Nor is the problematic depiction of girls and women limited to films for adults. It starts in children’s programming, where women rarely have jobs or a real purpose and where female characters are either hyper-traditional (Madonna) or hyper-sexual (whore). Portrayals of women in American film have degenerated over time, not improved.
The MPAA does not make movies, but they do rate them and generally fail spectacularly to consider sexism and the portrayal of women when they do. This is even more glaringly obvious in films it has deemed acceptable for children. For example, the PG-rated movie “Shark Tale“ can contain songs such as “Golddigger” (lyrics include, “When she look at you she only see ‘ching-ching’…Mill around your neck, mill around your arms… Look you in the eye, and tell a boldface lie… She’s a pimpstress…she’ll seize your assets like the I.R.S.”)  Does the message that all women are manipulative, greedy, money-obsessed whores work for you? What is this song doing in a G-rated kids film?  Last year’s popular “Monsters University“ was an animated frat competition in which the few female characters were eliminated before the main plot began. The opening scene of Michael Bay’s “Transformers 3,” rated PG-13, is shot a crotch level from between the long naked legs of an ex-Victoria’s Secret model (she’s one of two women who occasionally speak out of fifty cast members), and that’s just the start.
At the same time, MPAA ratings clearly reveal a serious discomfort with adult women as sexual actors, with depictions of female pleasure, and with portrayals of men as objects of desire.
As Ryan Gosling explained after the 2010 film “Blue Valentine” received an NC-17 rating, in an interview that sparked Danielle Henderson’s terrific Feminist Ryan Gosling cottage industry, “You have to question a cinematic culture which preaches artistic expression, and yet would support a decision that is clearly a product of a patriarchy-dominant society, which tries to control how women are depicted on screen. The MPAA is okay supporting scenes that portray women in scenarios of sexual torture and violence for entertainment purposes, but they are trying to force us to look away from a scene that shows a woman in a sexual scenario, which is both complicit and complex. It’s misogynistic in nature to try and control a woman’s sexual presentation of self. I consider this an issue that is bigger than this film.”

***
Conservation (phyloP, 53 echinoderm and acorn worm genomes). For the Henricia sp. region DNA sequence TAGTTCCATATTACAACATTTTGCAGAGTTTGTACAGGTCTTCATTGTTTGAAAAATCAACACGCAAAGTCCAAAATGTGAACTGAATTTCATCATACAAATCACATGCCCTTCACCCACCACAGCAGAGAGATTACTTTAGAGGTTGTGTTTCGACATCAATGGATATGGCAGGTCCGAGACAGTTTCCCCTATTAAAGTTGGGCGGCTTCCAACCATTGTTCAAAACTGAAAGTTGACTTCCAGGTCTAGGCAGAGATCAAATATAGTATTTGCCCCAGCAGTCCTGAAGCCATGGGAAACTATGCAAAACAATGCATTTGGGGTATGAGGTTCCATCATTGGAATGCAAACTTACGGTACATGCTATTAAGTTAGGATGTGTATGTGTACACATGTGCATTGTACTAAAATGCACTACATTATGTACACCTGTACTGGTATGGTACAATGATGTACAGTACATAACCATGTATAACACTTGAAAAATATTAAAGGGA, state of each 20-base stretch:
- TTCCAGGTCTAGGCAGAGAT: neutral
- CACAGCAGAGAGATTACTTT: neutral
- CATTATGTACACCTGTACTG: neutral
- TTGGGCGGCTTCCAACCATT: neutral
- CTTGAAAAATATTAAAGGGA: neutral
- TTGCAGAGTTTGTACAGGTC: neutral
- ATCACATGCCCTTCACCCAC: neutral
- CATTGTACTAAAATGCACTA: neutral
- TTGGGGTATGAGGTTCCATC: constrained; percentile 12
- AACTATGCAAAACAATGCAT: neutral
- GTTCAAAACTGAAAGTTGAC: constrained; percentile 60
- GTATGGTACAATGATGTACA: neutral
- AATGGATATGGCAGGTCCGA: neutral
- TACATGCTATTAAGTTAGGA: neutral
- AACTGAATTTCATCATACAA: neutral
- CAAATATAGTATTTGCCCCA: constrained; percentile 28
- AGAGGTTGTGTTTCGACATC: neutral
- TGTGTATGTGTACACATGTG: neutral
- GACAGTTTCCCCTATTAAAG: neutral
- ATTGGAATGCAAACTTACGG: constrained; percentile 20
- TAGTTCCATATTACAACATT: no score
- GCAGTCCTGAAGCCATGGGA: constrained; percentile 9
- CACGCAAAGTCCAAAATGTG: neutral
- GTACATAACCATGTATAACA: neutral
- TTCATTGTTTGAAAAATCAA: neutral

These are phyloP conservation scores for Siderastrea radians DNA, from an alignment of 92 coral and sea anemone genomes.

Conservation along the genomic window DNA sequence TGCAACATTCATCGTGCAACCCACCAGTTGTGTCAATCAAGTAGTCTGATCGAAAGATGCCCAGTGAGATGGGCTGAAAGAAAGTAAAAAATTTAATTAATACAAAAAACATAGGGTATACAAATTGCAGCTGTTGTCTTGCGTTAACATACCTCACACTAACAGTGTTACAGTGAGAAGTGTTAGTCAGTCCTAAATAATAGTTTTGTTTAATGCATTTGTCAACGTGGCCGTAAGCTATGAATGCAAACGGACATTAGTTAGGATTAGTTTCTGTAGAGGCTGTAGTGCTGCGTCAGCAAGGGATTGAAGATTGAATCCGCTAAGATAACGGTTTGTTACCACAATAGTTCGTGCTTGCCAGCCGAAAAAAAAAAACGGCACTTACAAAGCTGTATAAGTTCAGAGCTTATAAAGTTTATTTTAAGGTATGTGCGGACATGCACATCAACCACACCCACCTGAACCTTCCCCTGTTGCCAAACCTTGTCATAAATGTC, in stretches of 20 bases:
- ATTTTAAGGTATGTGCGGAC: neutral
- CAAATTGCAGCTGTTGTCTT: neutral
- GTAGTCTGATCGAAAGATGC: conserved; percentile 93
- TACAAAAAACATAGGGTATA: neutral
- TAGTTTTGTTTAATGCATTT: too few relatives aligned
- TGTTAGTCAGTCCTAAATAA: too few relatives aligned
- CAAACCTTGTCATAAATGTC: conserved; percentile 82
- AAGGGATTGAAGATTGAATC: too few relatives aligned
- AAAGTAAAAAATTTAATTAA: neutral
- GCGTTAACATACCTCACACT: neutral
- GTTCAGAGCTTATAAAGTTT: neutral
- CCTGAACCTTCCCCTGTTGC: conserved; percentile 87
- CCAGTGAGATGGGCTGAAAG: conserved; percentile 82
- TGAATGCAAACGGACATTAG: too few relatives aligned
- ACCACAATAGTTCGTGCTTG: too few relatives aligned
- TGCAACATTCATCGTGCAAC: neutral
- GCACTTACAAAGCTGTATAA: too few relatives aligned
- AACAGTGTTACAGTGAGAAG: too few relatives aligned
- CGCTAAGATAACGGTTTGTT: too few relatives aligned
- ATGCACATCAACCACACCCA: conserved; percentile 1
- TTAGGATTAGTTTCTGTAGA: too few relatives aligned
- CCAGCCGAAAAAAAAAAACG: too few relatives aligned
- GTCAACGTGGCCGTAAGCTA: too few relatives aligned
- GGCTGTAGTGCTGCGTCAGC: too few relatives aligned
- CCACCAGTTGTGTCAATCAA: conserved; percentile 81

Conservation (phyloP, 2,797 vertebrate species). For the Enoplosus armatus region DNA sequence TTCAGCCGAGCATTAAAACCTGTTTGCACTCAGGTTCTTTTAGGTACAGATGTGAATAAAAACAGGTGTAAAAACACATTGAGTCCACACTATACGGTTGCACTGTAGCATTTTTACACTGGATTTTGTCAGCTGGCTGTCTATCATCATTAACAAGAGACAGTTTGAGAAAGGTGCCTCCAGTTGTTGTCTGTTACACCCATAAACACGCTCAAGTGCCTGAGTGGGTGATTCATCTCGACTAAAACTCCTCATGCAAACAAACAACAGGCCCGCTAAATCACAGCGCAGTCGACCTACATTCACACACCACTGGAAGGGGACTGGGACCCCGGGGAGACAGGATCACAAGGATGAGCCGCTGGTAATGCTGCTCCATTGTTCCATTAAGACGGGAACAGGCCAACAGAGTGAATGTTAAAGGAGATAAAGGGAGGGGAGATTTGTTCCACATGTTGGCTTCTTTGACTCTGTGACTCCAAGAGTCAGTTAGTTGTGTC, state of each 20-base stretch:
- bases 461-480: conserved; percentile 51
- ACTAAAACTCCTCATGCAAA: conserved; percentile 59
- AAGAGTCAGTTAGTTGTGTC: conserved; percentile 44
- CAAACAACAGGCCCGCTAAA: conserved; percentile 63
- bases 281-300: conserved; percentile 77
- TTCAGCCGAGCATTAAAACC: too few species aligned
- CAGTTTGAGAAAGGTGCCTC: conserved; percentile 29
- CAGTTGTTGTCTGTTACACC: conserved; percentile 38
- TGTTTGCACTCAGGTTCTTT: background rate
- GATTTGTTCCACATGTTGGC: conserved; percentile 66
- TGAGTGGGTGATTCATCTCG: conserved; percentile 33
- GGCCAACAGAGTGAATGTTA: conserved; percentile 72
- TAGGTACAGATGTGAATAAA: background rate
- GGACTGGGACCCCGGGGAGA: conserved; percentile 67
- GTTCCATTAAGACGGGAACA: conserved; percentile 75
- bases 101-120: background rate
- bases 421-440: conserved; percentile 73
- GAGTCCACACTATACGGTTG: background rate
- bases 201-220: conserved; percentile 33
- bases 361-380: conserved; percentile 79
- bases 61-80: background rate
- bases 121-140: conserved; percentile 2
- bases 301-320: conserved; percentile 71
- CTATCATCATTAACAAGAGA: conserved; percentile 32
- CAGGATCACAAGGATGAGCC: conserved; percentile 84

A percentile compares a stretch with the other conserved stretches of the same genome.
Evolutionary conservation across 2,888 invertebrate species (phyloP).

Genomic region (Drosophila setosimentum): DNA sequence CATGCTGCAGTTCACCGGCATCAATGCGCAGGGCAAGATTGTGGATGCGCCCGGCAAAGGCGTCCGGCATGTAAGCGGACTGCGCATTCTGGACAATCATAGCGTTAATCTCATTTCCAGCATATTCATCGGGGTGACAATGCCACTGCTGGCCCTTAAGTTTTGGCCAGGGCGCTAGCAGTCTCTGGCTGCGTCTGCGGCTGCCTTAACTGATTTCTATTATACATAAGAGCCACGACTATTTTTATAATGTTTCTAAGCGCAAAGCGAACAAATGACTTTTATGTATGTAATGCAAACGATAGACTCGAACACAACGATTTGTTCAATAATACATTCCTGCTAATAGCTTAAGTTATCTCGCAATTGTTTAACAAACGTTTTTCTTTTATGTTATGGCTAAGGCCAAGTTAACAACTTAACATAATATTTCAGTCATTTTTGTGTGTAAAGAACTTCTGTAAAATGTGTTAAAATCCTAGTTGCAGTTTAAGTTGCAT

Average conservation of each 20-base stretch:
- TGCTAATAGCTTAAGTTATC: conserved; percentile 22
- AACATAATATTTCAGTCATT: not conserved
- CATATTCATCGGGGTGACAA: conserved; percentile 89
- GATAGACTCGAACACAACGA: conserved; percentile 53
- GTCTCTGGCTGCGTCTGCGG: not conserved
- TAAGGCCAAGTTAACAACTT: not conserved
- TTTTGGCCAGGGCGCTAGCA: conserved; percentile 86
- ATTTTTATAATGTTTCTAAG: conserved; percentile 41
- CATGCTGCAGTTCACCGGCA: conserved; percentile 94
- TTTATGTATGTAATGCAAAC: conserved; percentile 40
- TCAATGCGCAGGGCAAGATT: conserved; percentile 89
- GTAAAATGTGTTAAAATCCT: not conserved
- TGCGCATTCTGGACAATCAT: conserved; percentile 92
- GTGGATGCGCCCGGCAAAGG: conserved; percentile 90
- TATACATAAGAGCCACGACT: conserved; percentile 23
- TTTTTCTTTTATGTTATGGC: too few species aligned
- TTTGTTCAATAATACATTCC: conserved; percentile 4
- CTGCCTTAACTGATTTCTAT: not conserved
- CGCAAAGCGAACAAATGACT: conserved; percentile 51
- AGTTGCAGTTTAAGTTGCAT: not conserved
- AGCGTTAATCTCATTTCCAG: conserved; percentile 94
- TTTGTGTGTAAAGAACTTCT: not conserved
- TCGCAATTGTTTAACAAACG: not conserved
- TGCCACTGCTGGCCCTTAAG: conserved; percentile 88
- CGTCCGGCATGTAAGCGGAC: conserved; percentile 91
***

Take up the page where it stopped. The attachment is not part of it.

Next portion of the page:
There are alternatives to the MPAA system. Common Sense Media, a non-profit children’s media advocacy group, has a detailed and considerate rating system for parents, as does the website Kids in Mind. And last month several Swedish theaters unveiled a new movie rating system that incorporates the Bechdel Test, a measure of the presence of women in films. Their explicit goal is to identify gender bias in films with the intent of promoting gender equality.
Recently several films, notably “Concussion“ and “Afternoon Delight,” have told stories in which women explore sex, from women’s perspectives. But not very many movies do this, and certainly not many rake in millions.  The MPAA’s use of the NC-17 rating makes sure that this stays the case.  Because of the MPAA’s biases, movies that challenge patriarchal norms are more likely to fail because NC-17 movies are not distributed widely. The IFC’s decision aside, it’s a rating that can still hurt a movie.
The fact that people can take their 14-year olds to R-rated movies that feature beheadings, severed limbs, bloodied torsos, rapes, decapitations and worse but not to a movie that shows two women enjoying consensual sex is a serious problem.  And just because we live in a sexist, hyper-masculine culture damaging to both boys and girls doesn’t mean that we also have to accept a media rating system that perpetuates sexism and violence.

Correction: An earlier version of this story misstated the rating of “Shark Tale.” It is rated PG.

Thursday, October 31, 2013

We are the Daughters of the Witches You Didn't Burn

I recently attended a lunch with a group of women to talk about food and health. I’d come to the conclusion that my health would be better served doing this than talking to my doctor. He was unable to answer questions about studies that included women participants and how the findings might differ from the research he was citing, all of which only studied men. I now have a new doctor and we get along just fine.
Less than 400 years ago, I, and every woman at that lunch with me, might very well have eaten our heart-healthy meal then been merrily immolated as a coven of witches. There we were, taking about herbs and using our senses to achieve healthy outcomes. Maybe salad dressing is a potion. Who knows.
As Barbara Ehrenreich and Deirdre English explain in the 2010 revision to their classic book “Witches, Midwives & Nurses,” between the 14th and the 17th centuries, tens of thousands of people were killed as witches. Estimates range, but the latest scholarship puts the number at roughly 100,000 people, 80-85 percent of them women. By the mid-16th century there were villages where all but one woman had been killed for practicing witchcraft.